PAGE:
The effects of individual factors and psychological instructions on sustained attention and affect during a nature walk
Jumisko, Satu (2018)
Psykologian tutkinto-ohjelma - Degree Programme in Psychology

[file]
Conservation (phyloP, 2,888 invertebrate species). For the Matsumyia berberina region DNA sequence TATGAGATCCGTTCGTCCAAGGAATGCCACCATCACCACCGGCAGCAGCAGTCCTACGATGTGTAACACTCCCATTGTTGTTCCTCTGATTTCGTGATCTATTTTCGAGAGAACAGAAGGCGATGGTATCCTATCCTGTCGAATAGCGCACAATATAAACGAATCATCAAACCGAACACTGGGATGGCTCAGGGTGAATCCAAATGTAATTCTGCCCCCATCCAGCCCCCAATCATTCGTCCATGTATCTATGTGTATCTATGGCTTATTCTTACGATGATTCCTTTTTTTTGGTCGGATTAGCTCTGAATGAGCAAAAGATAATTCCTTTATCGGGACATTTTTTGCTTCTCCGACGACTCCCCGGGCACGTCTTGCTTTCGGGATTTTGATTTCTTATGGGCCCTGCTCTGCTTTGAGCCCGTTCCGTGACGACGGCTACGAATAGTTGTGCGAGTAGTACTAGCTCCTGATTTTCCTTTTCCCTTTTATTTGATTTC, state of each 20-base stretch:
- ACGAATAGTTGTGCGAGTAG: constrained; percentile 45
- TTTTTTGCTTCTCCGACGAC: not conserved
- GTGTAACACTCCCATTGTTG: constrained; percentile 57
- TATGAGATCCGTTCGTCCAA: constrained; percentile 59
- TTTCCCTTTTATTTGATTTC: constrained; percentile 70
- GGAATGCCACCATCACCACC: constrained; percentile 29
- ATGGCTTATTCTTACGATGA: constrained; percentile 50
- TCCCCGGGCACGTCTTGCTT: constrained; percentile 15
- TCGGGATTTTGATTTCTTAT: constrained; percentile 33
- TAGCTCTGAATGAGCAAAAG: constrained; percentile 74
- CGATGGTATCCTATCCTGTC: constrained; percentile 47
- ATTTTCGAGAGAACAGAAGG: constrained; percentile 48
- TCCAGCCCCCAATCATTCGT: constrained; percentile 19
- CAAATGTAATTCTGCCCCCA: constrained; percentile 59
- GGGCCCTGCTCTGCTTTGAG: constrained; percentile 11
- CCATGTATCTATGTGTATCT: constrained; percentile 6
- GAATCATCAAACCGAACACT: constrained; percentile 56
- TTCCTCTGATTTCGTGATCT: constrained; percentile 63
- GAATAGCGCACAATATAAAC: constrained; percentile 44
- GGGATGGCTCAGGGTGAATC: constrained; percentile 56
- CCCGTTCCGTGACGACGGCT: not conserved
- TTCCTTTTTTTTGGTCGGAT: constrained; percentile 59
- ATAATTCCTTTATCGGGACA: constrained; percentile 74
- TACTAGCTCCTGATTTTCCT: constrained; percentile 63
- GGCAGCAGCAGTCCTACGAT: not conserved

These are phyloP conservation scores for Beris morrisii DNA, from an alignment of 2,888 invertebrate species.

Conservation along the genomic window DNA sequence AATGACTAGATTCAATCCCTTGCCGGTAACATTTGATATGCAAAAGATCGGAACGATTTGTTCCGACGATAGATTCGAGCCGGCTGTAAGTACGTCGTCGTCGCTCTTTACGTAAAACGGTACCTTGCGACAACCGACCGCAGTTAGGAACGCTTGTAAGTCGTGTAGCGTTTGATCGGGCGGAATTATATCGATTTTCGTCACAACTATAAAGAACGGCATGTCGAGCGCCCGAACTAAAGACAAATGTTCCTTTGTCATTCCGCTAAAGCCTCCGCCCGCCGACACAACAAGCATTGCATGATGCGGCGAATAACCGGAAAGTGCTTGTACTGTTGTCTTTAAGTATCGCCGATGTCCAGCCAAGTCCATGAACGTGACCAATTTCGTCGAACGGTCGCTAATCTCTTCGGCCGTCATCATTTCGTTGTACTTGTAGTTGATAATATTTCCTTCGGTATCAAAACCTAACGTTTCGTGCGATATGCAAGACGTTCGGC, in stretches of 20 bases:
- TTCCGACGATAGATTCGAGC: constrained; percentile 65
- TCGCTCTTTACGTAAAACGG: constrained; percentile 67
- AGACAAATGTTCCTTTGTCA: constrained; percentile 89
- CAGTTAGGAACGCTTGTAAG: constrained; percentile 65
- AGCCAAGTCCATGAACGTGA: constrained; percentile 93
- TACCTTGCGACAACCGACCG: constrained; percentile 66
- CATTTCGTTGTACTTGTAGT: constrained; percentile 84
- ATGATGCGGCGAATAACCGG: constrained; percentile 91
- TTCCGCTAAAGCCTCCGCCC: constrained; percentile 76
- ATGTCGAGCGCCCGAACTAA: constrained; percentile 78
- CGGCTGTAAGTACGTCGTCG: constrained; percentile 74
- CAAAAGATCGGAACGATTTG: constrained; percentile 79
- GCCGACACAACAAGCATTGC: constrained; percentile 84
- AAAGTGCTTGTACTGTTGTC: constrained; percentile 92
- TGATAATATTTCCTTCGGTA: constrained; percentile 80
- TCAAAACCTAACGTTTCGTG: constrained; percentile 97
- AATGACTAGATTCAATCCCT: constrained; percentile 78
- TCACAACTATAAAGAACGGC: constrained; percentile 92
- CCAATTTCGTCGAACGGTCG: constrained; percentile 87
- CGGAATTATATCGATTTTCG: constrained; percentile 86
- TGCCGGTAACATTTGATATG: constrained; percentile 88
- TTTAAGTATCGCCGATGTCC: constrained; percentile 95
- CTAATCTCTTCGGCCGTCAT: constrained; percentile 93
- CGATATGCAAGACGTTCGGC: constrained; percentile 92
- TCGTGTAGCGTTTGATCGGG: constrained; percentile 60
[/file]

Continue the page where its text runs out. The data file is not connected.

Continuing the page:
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The purpose of this study was to discover whether three individual factors: gender, age and nature relatedness, and psychological instructions on a nature walk have an effect on the change in sustained attention and affect. Also, the connection of the variables representing two theories, ART (attention) and SRT (affect), was studied. The research was conducted in the summer of 2017 and was a part of a project called Restowalk funded by Kone Foundation. Originally, there were 122 participants, most were women (86 %), aged 18-63. The nature walk took place in a well-maintained urban park. The participants followed a pre-defined path and the psychological instructions on a smartphone. They were divided into three groups. One group received instructions related to restoration, one related to imagination-based instructions and one did not receive any instructions. Before and after the walk the participants completed a sustained attention test (SART) and a self-assessment on affect (Affect Grid). Hierarchical multiple regression analysis was used to study the influence of the psychological instructions and individual factors on the changes in sustained attention and affect. The correlations between the sustained attention variables and affect were studied using Pearson correlation coefficient. It was discovered that the instructions had no effect on the changes in sustained attention or affect. Gender and age were connected to one dimension of affect, pleasure. The younger the person, the more increase in pleasure. This was also the case with women as there was more positive change for them in pleasure compared to men. Gender, age and nature relatedness had no effect on the arousal dimension of affect. Nature relatedness had an effect on the change in sustained attention. Altogether, the ones who reported more nature relatedness did worse in the sustained attention test after the walk than the participants who reported less nature relatedness. More nature related participants had less positive change in the sustained attention test compared to less nature related participants. However, it was discovered that this difference did not appear in SART before the walk. As it comes to the connection between sustained attention and affect, statistically significant correlations were found between pleasure and attention but for the arousal dimension of affect no significant correlations were found. Thus, based on this study, no conclusions on the connections between the underlying mechanisms of ART and SRT can be drawn. Further research is encouraged on the influence of psychological instructions on attention and affect along a nature trail, the connections between nature relatedness and attention and the connections between ART and SRT.